‘Service and representation’: A reader’s guide to the 2022 ASUC Elections

photo of ASUC canvassing
Francesca Ledesma/Staff
As the spring semester continues, the time for the 2022 ASUC Elections approaches. Here is a reader's guide to the various positions, roles and referendums that compose the elections.

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Students often think of March and April as a time to take midterms, party over spring break and reluctantly come back to class the next week.

For ASUC officials and candidates, however, these two months are the time to plan their election campaigns, encourage students to vote on key referendums and secure the vote of their communities. Here is your guide to understanding the 2022 ASUC Elections.

Senators

A significant part of the ASUC revolves around its senate. According to ASUC Senator Jerry Xu, a senator works on two fronts: within senate committees and within their own office to develop their platform. He said serving as a senator can mean dedicating more than 20 hours a week, which can determine who has the time to take on the position.

“Working as a Senator is tough, sometimes mentally draining and very underpaid,” Xu said in an email. “It is hard to consistently commit time especially when school work gets busy, so responsibility and dedication really matter in the long term.”

ASUC senators comprise three main groups: Student Action, Elevate Cal and independent senators. Senator and co-chair of Student Action Muz Ahmad said his party is committed to principles of “service and representation” for the entire student body.

Some notable campus programs Student Action has successfully implemented include free New York Times and Wall Street Journal subscriptions for students, the establishment of the ASUC transfer representative position and free AC Transit bus passes.

“There is no real ideological difference in running with a party or as an independent,” Ahmad said in an email. “Parties are just in place to help qualified student leaders create tangible change at Cal and to work with a passionate group of similarly-minded students.”

For Senator Sammy Raucher, though the elections were “very stressful,” it was a great learning experience. Between working on her campaign and messaging staff and students, Raucher said it is important for candidates to prioritize their academics and mental health.

She said senators can campaign on a variety of topics to gain student support based on their own personal experiences and the communities they belong to.

When deciding who to vote for, students should consider how feasible a senator’s platform is to accomplish, their experience and how motivated a senator is to achieve their goals, according to Raucher. She also stressed the need to vote, especially in light of low voter turnout in the previous year’s elections, since senators have influence over club funding.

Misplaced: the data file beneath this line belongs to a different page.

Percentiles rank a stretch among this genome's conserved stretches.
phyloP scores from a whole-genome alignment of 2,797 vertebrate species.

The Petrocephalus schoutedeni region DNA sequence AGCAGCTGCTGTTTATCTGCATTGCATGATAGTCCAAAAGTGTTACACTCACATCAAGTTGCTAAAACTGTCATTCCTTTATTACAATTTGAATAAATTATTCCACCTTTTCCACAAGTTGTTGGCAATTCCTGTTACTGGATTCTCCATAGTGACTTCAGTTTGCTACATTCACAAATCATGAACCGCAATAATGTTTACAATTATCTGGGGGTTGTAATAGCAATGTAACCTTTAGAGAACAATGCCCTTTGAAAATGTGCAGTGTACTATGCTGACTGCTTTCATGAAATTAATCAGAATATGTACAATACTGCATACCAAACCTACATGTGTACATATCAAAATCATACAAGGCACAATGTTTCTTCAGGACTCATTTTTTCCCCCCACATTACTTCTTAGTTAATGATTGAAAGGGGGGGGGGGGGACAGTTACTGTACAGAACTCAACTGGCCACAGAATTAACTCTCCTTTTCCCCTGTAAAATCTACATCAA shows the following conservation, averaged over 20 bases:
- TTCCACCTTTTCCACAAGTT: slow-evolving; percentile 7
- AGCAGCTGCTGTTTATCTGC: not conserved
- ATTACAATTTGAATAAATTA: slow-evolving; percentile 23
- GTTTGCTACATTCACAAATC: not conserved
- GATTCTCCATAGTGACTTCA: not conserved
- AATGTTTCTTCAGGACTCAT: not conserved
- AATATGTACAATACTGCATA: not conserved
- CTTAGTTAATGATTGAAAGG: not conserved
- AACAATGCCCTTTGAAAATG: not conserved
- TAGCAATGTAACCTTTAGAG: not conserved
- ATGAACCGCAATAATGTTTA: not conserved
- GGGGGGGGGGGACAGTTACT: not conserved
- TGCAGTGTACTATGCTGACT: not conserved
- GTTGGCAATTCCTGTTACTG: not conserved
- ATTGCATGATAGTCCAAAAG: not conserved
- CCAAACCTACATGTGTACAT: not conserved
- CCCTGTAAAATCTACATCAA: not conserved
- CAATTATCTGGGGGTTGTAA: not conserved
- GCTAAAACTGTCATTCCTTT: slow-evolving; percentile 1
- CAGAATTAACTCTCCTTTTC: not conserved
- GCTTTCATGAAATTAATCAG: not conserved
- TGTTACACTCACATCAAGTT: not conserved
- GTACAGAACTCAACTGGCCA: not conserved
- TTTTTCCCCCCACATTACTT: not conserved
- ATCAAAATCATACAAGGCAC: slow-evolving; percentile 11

“It is important to have a say in who you want representing you in conversations with administration,” Raucher said in an email.

Referendums

While senators play an important part on campus, they are not the only ones who have decision-making power.

Referendums are also important chances for students to exercise their rights as voters, according to Xu.

“It is where you as a student are able to practice your democratic rights and determine what should be considered essential for the campus,” Xu said in his email. “Your vote might affect all students for the next five or even more years, with millions of dollars collected.”

A student referendum is a campuswide vote where students decide whether they are against or in favor of student fees and many other potential issues, according to Xu.

Raucher also stressed the importance of students participating as voters in the elections.

“Low turnout can be really consequential,” Raucher said in her email. “For example, the Student Tech Fund did not pass because of low turnout last year.”

Student advocate

Another elected position is the ASUC student advocate. Era Goel, the current student advocate, said her nonpartisan office offers free, confidential casework services to students who have issues with financial aid, academic problems, conduct issues and other campus grievances.

Goel said her role is important because, along with her 60 student caseworkers, she helps protect students’ rights and general welfare, as well as advocate for policies that do the same.

Judicial Council

The ASUC also includes unelected positions, such as the Judicial Council. Stephen Dai, chief justice of the ASUC Judicial Council, said the Judicial Council functions as the ASUC’s equivalent of a nonpartisan “Supreme Court.”

“Our job is to ensure the integrity of the ASUC Constitution and Bylaws by resolving all issues that come before us surrounding these aforementioned documents,” Dai said in an email. “Our job is essential to the student body as we are the primary agency students turn to whenever they seek to hold ASUC officials accountable for their actions.”

The Judicial Council comprises seven ASUC-nominated justices and two Graduate Assembly-nominated justices, who serve two-year terms. According to Dai, there are one to two seats open for appointment every term.

For Ahmad, voting is an important right that students should exercise.

“It is massively important for our campus community to ensure that the student voice is heard,” Ahmad said in his email. “By voting for candidates, students are voting for an agenda that the ASUC will pursue, and it is imperative that students vote to create an ASUC that is representative of every student.”

Contact Aditya Katewa and Lance Roberts at [email protected].